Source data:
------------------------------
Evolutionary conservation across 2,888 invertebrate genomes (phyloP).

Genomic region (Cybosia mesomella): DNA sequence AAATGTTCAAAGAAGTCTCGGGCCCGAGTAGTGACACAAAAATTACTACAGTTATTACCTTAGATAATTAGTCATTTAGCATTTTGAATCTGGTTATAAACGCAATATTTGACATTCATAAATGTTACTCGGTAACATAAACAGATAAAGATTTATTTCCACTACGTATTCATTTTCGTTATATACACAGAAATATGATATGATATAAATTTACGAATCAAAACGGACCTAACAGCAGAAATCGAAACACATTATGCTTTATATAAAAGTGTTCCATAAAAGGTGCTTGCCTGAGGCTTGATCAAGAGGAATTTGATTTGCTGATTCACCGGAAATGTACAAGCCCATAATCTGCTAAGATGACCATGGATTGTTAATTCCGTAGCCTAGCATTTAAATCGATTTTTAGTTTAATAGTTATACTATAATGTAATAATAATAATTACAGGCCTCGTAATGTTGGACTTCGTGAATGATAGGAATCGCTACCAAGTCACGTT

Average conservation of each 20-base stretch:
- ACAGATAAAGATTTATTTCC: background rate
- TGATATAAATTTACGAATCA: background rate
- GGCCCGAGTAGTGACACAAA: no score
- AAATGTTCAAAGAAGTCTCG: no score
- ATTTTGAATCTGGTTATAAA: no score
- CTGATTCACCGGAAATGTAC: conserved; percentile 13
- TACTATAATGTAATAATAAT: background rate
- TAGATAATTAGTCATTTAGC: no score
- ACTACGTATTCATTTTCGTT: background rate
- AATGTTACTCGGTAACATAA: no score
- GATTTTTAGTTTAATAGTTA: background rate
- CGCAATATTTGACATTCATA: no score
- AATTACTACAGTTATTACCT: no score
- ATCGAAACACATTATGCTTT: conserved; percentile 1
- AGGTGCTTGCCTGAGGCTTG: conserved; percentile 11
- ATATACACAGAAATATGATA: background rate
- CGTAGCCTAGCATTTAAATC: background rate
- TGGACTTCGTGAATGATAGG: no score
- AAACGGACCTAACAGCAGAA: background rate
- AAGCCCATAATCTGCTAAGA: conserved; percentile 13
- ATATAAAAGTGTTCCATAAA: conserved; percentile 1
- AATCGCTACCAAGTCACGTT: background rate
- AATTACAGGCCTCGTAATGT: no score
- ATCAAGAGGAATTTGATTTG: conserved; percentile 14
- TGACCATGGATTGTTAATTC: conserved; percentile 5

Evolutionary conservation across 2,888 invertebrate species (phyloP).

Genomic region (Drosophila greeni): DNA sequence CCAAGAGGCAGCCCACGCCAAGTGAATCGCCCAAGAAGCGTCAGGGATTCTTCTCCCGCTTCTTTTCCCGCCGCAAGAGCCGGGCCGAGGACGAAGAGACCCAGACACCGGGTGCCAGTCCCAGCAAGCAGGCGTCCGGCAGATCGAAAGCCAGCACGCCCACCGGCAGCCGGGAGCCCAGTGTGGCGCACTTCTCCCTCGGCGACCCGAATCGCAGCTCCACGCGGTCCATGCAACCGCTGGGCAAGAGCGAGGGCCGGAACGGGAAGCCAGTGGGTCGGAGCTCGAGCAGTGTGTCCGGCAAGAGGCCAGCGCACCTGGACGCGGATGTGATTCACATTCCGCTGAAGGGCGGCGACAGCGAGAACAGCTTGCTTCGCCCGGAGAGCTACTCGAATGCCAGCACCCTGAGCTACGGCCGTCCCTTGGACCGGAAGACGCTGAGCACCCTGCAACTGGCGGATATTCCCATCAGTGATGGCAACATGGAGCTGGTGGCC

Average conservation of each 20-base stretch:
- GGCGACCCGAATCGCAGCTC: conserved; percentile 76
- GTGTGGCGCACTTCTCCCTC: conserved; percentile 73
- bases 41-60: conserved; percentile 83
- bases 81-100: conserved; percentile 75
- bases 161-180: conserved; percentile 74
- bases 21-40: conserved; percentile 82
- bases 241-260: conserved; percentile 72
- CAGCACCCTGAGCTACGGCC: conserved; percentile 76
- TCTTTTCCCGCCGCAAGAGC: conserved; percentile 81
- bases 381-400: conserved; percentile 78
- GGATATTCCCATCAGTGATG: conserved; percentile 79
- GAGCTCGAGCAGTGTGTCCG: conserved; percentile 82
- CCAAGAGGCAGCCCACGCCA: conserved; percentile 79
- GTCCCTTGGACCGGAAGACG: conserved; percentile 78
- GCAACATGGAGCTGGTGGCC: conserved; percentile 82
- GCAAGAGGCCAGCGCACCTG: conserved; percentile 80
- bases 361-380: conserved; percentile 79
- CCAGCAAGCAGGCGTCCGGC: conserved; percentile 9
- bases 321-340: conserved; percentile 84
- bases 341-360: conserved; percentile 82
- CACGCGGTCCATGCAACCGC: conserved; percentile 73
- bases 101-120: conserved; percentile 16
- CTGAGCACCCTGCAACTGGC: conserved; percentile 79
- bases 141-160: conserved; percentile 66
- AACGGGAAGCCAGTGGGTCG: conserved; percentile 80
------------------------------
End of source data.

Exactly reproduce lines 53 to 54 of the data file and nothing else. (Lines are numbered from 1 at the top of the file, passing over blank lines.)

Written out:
- bases 101-120: conserved; percentile 16
- CTGAGCACCCTGCAACTGGC: conserved; percentile 79